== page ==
Commonly made BOMA Floor Area Measurement Mistakes

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When it comes to buying, selling, or leasing commercial real estate in the United States, it is valued and traded by the square foot.  Buyers and sellers use the rentable floor area to compare properties.  Tenants and brokers use it to compare suites.  So how can a broker or owner ensure that they are accounting for all the space they are entitled to charge for?  How does a broker or owner ensure that they aren’t overcharging and exposing themselves to a possible lawsuit?  The following are some of the common factors that lead to inaccurate space measurement.

Not knowing the standard

Not all measurements are the same. It is a mistake to use a surveyor’s or architect’s gross construction area numbers as a starting point for a BOMA standards analysis. Gross construction area and tax records are usually measured differently than rentable area numbers, especially with multi-tenant office buildings.  Also just picking a measurement standard publisher is not enough. There is no such thing as a current BOMA floor area measurement standard. BOMA does not shelve old standards, or adopt new ones. Office buildings today are using the 1980, 1996, and the 2010 BOMA office standard.  Also between 2009 and 2012 BOMA added specific standards for Retail, Multi-Unit Residential, Industrial Buildings, Gross Building Area (often used for single tenant buildings), and Mixed Use Properties (typically where no one use constitutes 50% of the building area) each crafted to reflect unique industry standards in those markets. In addition to the BOMA standards there is the ASTM Standard Practice for Building Floor Area Measurements for Facility Management, REBNEY Recommended Method of Floor Measurement for Office Buildings typically used in New York, and the CREBA Standard Method of Measurement© / A Formula for Calculating Rentable Office and Retail Space sometimes used in Washington, DC.

A person taking measurements must do so specifically for the standard with which they are complying. Naturally that includes having on hand a copy of the standard for reference. I often get calls with questions and the caller doesn’t have a copy of the standard. It is no wonder they have questions. Lease agreements should always sight specifically what standard they are using as a guideline in the measurements provided.  A reference to a BOMA standard should include the ANSI number and look like this, “Office Buildings: Standard Methods of Measurement (ANSI/BOMA Z65.1–2010).”

Omitted areas

The most overlooked building components I see in area analysis with the BOMA Office standard is not accounting for service area and storage in the parking garage and basement levels of buildings. Elevator lobbies, walled-in tenant storage rooms, and equipment rooms not dedicated to garage ventilation are typically included in the BOMA office standards. Many people have come to ignore parking levels since the 1996 and earlier BOMA office standards said that parking area is not to be included but it never meant to exclude other uses that happen to be on a parking level. The second omission I often see are in the exceptions BOMA allows for unenclosed exterior areas to be included in the rentable area.  Recessed entrances can typically be included in the rentable area when they fall within the gross measured area (1996 BOMA Office Standard) or the interior gross area boundary (2010 BOMA Office Standard).  The 2010 BOMA Office Standard also allows for certain service areas like loading docks to be included when they are within the interior gross area boundary and are enclosed to the extent necessary to facilitate their use. Leveraging all amenity and service areas allows brokers to offer a lower cost per square foot potentially attracting more tenants or it can raise your revenue.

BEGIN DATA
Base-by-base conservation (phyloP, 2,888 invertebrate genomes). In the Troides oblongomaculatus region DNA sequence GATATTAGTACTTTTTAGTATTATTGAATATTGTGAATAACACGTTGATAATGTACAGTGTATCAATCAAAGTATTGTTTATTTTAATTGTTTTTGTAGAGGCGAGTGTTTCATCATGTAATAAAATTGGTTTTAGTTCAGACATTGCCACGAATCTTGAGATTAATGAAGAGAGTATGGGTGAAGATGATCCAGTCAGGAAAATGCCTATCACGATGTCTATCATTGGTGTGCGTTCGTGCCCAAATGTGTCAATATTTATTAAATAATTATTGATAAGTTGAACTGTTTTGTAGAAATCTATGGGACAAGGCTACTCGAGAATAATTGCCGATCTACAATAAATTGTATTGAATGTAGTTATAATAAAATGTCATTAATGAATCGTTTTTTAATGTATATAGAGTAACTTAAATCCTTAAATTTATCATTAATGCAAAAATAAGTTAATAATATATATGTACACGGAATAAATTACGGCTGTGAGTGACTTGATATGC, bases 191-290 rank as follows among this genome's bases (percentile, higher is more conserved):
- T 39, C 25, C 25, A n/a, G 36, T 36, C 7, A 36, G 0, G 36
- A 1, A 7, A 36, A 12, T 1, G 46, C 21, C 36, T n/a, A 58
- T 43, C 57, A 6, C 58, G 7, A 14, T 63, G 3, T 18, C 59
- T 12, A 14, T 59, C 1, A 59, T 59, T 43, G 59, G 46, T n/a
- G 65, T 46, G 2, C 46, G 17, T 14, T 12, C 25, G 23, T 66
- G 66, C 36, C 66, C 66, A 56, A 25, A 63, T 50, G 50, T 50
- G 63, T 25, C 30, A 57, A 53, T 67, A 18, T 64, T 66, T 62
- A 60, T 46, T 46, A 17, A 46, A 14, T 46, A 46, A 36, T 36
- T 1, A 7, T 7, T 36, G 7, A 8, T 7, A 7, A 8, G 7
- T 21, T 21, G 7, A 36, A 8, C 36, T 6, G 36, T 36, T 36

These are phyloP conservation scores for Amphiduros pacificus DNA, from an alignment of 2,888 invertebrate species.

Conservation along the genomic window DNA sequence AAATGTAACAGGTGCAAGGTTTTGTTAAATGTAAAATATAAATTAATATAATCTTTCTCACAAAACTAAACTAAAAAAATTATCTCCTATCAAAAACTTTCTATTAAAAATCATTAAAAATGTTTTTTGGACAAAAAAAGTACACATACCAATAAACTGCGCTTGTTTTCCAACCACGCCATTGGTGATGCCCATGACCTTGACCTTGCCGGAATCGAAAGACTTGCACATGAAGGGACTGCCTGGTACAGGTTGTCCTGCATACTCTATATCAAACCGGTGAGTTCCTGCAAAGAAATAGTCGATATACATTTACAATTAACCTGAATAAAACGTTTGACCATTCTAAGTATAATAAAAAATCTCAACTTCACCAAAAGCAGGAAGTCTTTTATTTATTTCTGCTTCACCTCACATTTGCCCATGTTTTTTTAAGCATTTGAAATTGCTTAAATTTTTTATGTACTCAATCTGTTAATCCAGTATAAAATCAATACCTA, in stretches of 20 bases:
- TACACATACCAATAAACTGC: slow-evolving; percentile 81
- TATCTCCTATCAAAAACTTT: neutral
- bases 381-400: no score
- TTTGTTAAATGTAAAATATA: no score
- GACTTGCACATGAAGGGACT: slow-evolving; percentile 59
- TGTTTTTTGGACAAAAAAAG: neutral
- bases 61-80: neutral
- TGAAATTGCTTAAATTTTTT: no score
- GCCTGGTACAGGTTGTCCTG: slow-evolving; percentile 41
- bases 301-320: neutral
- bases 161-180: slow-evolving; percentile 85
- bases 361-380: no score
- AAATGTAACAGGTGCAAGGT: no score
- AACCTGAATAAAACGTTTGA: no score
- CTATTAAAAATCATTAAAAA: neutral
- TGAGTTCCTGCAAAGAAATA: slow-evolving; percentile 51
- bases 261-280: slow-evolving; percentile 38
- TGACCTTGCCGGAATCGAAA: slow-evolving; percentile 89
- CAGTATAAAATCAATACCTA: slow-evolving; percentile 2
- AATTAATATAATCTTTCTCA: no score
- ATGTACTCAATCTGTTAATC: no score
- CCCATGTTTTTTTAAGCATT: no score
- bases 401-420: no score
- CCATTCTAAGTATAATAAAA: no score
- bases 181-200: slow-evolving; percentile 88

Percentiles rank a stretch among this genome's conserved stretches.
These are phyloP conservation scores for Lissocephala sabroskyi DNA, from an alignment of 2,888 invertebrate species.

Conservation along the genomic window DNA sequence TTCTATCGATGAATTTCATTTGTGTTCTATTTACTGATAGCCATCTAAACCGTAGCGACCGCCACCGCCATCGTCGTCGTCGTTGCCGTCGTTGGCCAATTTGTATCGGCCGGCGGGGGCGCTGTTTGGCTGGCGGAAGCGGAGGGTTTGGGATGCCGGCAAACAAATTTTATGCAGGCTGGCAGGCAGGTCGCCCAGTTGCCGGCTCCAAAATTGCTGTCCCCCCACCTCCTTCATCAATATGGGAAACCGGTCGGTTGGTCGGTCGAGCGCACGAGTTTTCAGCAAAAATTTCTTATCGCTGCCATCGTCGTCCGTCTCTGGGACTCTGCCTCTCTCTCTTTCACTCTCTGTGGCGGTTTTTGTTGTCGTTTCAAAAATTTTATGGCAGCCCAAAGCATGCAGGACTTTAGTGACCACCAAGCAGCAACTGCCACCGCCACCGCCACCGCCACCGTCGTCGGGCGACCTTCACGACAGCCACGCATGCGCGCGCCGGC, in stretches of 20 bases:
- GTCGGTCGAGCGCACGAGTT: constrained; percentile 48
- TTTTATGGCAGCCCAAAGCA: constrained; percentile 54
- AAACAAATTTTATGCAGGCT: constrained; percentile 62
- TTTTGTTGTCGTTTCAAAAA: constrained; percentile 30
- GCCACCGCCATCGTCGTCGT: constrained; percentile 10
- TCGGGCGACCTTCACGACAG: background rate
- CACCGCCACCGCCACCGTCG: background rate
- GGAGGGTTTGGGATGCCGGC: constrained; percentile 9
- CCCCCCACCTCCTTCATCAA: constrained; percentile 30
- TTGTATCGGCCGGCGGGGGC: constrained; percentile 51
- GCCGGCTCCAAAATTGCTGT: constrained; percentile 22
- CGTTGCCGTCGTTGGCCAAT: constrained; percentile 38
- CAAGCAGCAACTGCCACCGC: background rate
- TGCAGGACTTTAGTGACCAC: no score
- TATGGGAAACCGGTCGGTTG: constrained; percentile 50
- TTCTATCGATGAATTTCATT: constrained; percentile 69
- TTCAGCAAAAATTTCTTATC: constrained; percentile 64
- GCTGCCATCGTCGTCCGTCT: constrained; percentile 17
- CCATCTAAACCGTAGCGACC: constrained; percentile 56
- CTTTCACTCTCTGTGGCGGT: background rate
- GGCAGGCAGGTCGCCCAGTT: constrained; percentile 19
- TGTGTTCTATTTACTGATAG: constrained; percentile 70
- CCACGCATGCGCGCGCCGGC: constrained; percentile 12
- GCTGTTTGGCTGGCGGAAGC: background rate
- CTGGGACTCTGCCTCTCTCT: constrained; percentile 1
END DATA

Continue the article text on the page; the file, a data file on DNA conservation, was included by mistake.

Building volatility

Another reason for an inaccurate floor area accounting is that the numbers can simply be out of date with the physical building.  Common reasons for building space volatility include capital improvements, additions, mezzanines, building re-programming, single tenant building versus multi-tenant leasing, lease negotiations, and even design changes if the physical building is not field audited.  If these apply to your property, it is probably time to have the measurements checked for necessary updates.

When and who should measure

If you are planning on acquiring a new building, make sure you do your due diligence in measuring the building before you are done negotiating.  I cannot stress this enough.  If the building turns out to be smaller than advertised, then you will find yourself with a lot of leverage in your negotiations.  If it turns out to be larger, then you can rest assured that you can realize the buildings full capital value after you acquire it.

When looking for a metrologist (a person who studies the science of measurement) pick one you feel you can trust to be fair and impartial.  If a rental area number gets over inflated it opens the landlord not only to a lawsuit for the overcharged rent, but also to the possibility of being sued for fraud. An impartial third party measurement goes a long ways towards fulfilling your legal obligations for due diligence as a landlord.  I also recommend using a metrologist that will have the professional credentials to back you up in a dispute.  Someone who will be viewed as an expert by the courts.